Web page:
The Leaders Forum, representing both workers and employers, requests the government to urgently review the Public Utility Vehicle Modernization Program (PUVMP).

We believe that this program, which includes the phase-out of jeepneys—a cultural icon in the Philippines—will impact the livelihoods of countless jeepney operators, drivers, and their families.

It is evident that the principles of a “just transition” have not been upheld in the formulation, execution, and oversight of the PUVMP. Critically, jeepney operators and drivers were not consulted about the design of modern jeeps or alternative vehicles. There has been no compensation for the surrender of their existing units. Furthermore, the importation of modern jeepneys, which range from P2.5 to P3 million for an imported vehicle, is prohibitively expensive, making ownership unfeasible for many, even with amortization options. Additionally, the forced consolidation of franchises into cooperatives or corporations—often without genuine consent or equitable participation—is against the spirit of cooperativism and likely to lead to significant collective-action problems.

The PUVMP also seemingly contravenes the United Nations’ Sustainable Development Goals that “no one should be left behind” in any economic or industrial changes made in response to the climate emergency. The phasing out of jeepneys without providing an affordable alternative for working-class commuters could create a domino effect on domestic businesses and the economy, potentially raising the cost of living and feeding into inflation. This concern further emphasizes the need for a careful and considerate approach to modernizing public transport.

However, we look at the PUVMP, if properly done, could also present an opportunity to enhance the Philippines’ jeepney manufacturing industry and potentially create thousands of jobs for local workers. Unfortunately, the LTO-LTFRB-DOTr group appears to overlook this potential to bolster our domestic automotive industry. Our local jeepney producers currently lack the capacity to produce or assemble units quickly; initial estimates suggest they can produce at most 5,000 units per year. It would take several years for Filipino manufacturers to supply enough electric jeepneys for the nation.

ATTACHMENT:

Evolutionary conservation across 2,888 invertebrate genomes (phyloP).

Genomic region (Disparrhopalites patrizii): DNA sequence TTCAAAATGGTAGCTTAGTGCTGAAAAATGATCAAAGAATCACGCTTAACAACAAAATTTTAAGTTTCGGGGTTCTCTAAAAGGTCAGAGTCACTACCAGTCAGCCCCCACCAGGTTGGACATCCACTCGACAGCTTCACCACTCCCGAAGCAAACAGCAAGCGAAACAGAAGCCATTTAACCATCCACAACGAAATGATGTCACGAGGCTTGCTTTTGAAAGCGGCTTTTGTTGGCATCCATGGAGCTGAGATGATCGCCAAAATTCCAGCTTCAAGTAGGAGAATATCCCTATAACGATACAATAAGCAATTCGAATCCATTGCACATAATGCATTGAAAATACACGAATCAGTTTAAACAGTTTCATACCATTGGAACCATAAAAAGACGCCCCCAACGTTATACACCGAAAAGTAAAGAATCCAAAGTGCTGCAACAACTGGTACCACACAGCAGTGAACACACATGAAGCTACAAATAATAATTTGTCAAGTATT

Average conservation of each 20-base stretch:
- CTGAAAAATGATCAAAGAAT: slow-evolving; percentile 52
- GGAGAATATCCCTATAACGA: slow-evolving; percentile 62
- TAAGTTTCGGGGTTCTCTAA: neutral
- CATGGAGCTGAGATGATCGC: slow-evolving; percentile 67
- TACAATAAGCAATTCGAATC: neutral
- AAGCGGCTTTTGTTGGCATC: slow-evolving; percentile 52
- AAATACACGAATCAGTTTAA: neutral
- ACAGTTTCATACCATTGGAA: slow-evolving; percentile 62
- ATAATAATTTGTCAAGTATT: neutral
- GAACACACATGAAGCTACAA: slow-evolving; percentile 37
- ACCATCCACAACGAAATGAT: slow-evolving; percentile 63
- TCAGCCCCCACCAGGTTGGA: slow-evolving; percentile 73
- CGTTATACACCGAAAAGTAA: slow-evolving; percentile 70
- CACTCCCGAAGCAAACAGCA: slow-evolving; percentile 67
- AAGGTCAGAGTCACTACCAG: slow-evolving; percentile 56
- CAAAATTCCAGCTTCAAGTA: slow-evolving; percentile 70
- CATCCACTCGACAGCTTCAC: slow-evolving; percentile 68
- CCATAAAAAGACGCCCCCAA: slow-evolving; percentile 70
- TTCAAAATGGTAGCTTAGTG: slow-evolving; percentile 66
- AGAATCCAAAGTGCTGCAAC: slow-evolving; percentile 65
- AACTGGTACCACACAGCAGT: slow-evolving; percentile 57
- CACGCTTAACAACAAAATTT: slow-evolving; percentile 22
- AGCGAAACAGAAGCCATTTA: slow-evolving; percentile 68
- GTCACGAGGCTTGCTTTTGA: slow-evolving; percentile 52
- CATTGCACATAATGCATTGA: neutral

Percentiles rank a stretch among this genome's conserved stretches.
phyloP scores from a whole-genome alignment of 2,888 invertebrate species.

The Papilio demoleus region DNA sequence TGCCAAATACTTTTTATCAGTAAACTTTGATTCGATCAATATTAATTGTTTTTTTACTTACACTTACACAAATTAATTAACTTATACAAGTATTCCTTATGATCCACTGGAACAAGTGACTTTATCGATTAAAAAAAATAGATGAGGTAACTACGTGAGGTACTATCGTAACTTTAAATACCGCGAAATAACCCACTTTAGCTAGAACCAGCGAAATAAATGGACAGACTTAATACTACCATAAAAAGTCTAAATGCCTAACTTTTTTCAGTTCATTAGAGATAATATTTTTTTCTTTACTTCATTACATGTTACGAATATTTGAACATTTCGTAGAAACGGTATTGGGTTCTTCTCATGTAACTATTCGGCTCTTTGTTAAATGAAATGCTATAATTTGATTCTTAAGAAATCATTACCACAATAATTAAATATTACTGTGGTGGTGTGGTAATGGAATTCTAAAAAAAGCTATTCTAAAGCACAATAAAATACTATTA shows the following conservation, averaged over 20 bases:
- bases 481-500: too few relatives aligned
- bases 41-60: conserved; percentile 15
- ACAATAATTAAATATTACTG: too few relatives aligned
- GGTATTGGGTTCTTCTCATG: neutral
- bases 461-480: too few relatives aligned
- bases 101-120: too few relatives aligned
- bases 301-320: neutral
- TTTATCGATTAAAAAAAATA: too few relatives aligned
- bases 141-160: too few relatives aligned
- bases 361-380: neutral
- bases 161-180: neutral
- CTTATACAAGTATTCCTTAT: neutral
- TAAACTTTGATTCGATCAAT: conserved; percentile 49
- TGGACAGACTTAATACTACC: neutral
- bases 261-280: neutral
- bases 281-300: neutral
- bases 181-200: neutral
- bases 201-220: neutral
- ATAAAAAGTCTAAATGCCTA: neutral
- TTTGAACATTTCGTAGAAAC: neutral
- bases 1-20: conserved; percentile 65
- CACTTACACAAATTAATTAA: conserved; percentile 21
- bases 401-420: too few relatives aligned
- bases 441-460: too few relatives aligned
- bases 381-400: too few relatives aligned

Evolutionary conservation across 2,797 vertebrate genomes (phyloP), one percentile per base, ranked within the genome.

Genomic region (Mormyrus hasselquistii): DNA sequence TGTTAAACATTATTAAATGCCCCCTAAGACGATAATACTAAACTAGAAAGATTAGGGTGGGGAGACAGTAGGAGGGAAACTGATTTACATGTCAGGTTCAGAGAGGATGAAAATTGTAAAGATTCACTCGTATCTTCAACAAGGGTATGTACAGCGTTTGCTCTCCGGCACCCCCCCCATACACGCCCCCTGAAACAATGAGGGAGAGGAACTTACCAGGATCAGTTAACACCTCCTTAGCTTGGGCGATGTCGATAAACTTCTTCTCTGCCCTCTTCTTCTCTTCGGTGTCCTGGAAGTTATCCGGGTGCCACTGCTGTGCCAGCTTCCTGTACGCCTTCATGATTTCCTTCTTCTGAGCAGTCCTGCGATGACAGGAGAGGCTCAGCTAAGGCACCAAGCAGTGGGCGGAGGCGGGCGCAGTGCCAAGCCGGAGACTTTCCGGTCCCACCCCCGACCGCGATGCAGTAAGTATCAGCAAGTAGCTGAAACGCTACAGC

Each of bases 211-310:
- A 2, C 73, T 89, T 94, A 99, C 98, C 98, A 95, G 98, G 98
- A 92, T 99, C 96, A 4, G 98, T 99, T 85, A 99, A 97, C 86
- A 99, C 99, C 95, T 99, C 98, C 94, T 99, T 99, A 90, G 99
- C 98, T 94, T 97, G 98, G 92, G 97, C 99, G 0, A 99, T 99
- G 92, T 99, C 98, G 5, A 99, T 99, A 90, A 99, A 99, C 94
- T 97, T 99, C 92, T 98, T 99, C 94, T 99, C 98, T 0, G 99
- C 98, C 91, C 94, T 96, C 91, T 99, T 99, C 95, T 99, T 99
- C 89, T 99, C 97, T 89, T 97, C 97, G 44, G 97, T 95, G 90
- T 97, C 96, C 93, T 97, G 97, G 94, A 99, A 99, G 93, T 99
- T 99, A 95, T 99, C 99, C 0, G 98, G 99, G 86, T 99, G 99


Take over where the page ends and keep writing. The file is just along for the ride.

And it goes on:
We advocate for increased government support through its financial institutions to build the local jeepney industry’s production capacity. Additionally, adopting a more realistic timetable for the rollout of domestic jeepneys could facilitate this transition.

The riding public, predominantly workers, will face significant inconveniences. The supply of modern jeeps is insufficient to accommodate hundreds of thousands of commuters, even as 38,000 will lose their jobs, as estimated by the LTFRB. Despite the extension of the consolidation deadline by Malacañang to the end of April, there remains no assurance that affordable public transport options will be available thereafter.

We call for an urgent review of the PUVMP in order to address its legal, financial and human rights infirmities; a suspension of the deadline for consolidation for an indefinite period of time; and advocate for the creation of an affordable, sustainable and carbon-neutral mass transport system.

This system should include support for local jeepney manufacturers to design and produce vehicles that are affordable, safe, and environmentally friendly. The government must also back research and development efforts and provide subsidies to ensure that amortization terms for operators and drivers—including those who have already consolidated and fought for elements of just transition into the PUVMP—are affordable and potentially profitable.

Further, we stress the importance of offering skilling, reskilling, and upskilling opportunities within the transport industry and related fields as essential components of just transition. Comprehensive social protection measures should be established before implementing any PUVMP reforms.

Lastly, the PUVMP, being a significant national policy, should have been the direct result of meaningful and effective social dialogue process, backed by research, science and economics. This process must ensure that all stakeholders—including transport workers, commuters, and industry representatives—have a chance to contribute their insights and objections before any transportation modernization legislation or issuance is passed, to safeguard this essential public service.